Mackiewicz et al. (2006) built off these findings and found that lateral activation differences between men and women were only observed in the ventral amygdala, while no lateralized difference was observed in the dorsal amygdala. Furthermore, Cahill et al. (2004) demonstrated that this lateralization was observed not just in the amygdala, but other brain regions as well. Among women, all significant activations associated with emotional memory were located in the left hemisphere, including the left posterior cingulate, left middle temporal gyrus, and left inferior parietal cortex. Conversely, neural activation in men was generally found in the right hemisphere in similar structures.

It may be that sex differences in lateralized amygdala activity and the other regions suggested by Cahill et al. (2004) indicate corresponding sex differences in the processing of emotionally salient information. Significant evidence points to a bias of the right hemisphere (favored in male brains in emotional memory) in processing global information, such as general stimulus characteristics, and how the stimulus fits into the greater environment around it. Conversely, research points to a bias of the left hemisphere (favored in female brains in emotional memory) in the processing of local, fine-detailed aspects of the stimulus (Cahill et al, 2004).

While neither one of these strategies is inherently better than the other and the effectiveness of each is likely dependent on context and what is trying to be remembered, it suggests that women may hone in on the more detail-heavy aspects of emotional stimuli, which in turn somehow gives them an advantage in emotional memory. Other possible explanations have been proposed as well. Canli et al. (2004) suggested that women showed better memory than men for emotional events not necessarily because of different neural pathways employed, but because they had more total brain regions activated by subjective emotional experiences and by the encoding of these experiences into memory. Simply put—more activation in more places may simply indicate more encoding.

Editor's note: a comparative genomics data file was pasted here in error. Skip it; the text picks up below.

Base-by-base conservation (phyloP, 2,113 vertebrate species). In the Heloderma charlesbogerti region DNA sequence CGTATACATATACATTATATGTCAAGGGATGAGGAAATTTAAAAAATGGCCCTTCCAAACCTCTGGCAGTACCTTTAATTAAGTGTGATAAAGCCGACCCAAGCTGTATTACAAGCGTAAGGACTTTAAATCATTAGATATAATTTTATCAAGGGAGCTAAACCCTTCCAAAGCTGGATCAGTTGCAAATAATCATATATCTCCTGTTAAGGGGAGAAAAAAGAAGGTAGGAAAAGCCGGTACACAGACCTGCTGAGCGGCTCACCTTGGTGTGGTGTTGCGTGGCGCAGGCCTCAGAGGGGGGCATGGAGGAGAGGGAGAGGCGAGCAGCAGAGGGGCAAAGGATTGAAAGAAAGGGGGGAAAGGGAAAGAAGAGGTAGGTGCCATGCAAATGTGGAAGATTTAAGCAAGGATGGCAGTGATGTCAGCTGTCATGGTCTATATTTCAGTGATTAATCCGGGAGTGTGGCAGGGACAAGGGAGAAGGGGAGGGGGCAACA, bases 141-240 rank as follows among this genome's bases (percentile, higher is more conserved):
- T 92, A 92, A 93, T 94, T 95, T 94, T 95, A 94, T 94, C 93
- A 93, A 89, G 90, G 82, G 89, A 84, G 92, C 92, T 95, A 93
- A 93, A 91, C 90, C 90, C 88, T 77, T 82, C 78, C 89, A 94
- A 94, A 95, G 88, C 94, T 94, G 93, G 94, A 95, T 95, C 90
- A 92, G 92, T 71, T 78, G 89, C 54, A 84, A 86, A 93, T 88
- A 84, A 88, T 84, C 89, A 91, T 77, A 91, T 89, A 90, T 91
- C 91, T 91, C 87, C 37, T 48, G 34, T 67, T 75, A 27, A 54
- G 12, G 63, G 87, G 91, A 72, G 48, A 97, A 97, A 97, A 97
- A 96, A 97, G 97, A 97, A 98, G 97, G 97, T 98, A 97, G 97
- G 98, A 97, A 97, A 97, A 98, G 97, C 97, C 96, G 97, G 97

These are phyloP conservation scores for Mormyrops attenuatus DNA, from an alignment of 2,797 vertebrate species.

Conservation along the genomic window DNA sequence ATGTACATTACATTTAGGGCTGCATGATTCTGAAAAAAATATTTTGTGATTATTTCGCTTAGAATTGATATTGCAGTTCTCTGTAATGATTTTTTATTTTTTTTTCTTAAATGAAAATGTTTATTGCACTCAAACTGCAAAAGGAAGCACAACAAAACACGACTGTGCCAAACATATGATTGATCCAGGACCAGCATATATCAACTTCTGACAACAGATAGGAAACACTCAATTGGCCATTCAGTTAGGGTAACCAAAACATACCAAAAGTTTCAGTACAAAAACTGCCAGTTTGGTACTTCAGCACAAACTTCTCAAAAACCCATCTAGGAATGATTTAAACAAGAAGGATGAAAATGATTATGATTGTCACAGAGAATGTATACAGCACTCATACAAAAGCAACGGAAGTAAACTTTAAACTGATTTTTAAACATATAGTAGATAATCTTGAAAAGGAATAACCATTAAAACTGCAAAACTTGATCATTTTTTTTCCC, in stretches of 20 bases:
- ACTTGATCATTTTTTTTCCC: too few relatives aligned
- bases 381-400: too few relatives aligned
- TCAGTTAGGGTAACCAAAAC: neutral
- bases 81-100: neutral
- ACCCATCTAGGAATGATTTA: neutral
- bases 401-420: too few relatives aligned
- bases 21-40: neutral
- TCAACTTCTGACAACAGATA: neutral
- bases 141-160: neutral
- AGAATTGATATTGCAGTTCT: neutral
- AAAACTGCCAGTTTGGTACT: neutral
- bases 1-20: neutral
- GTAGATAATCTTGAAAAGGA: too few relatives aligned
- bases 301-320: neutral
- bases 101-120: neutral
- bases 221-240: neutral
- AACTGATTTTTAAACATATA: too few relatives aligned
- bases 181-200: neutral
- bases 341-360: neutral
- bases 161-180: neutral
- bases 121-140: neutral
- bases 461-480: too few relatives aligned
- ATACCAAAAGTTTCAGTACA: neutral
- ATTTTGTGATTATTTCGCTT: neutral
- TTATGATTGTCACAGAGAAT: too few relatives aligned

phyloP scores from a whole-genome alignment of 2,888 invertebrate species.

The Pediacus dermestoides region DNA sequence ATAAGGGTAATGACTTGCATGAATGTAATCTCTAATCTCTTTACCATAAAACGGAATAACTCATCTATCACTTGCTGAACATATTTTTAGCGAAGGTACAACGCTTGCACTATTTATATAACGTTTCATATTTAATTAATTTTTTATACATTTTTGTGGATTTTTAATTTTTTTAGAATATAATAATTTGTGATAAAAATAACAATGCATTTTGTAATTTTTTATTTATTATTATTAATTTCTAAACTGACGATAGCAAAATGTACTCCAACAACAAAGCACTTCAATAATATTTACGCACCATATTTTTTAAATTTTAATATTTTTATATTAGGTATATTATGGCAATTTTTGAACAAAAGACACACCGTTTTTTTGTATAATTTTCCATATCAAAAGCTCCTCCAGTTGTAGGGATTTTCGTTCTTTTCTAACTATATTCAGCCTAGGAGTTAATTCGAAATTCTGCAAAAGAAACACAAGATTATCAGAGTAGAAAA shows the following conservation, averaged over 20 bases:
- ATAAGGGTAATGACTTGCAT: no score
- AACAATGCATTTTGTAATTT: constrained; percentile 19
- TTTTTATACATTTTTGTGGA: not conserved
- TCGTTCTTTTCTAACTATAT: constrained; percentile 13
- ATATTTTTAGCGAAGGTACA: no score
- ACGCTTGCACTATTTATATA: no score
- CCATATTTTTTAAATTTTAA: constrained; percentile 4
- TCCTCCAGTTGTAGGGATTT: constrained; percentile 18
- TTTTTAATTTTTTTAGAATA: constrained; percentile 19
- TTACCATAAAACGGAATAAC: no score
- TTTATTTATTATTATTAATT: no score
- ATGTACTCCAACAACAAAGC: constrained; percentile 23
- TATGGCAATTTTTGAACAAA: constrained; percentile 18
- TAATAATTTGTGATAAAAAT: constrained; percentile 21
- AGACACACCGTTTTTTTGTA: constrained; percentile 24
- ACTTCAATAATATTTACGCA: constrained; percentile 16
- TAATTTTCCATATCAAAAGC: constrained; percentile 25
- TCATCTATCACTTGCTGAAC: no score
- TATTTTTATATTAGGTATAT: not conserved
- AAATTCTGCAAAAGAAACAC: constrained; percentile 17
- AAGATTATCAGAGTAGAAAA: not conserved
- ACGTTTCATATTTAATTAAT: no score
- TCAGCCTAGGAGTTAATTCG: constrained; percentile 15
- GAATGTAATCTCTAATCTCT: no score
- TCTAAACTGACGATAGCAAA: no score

The clear sex differences in lateralization of amygdala activity are likely related to the findings discussed here that suggest women have better memory for emotional events than men, although the nature of this relationship is not completely understood. More research should explore and attempt to identify possible differences in encoding and retrieval strategies of emotionally salient information between men and women. Doing so may shed more light on the reasons for these sex differences in hemispheric lateralization in the amygdala and other brain regions and why women tend to have better memory for emotionally salient events.



Cahill, L., Uncapher, M., Kilpatrick, L., Alkire, M., Turner, J. (2004). Sex-related hemispheric lateralization of amygdala function in emotionally influenced memory: an fMRI investigation. Learning & Memory, 11, 261-266.

Canli, T., Desmond, J., Zhao, Z., Gabrieli, J. (2002). Sex differences in the neural basis of emotional memories, Proceedings of the National Academy of the Sciences, 99, 10789- 10794.

Fujita, F., Diener, E., Sandvik, E. (1991). Gender differences in negative affect and well-being: the case for emotional intensity, Journal of Personality and Social Psychology, 61, 427-434.

Mackiewicz, K., Sarinopoulos, I., Cleven, K., Nitschke, J. (2006). The effect of anticipation and the specificity of sex differences for amygdala and hippocampus function in emotional memory. Proceedings of the National Academy of the Sciences, 103, 14200-14205.

Seidlitz, L. Diener, E. (1998). Sex differences in the recall of affective experiences. Journal of Personality and Social Psychology, 74, 262-271.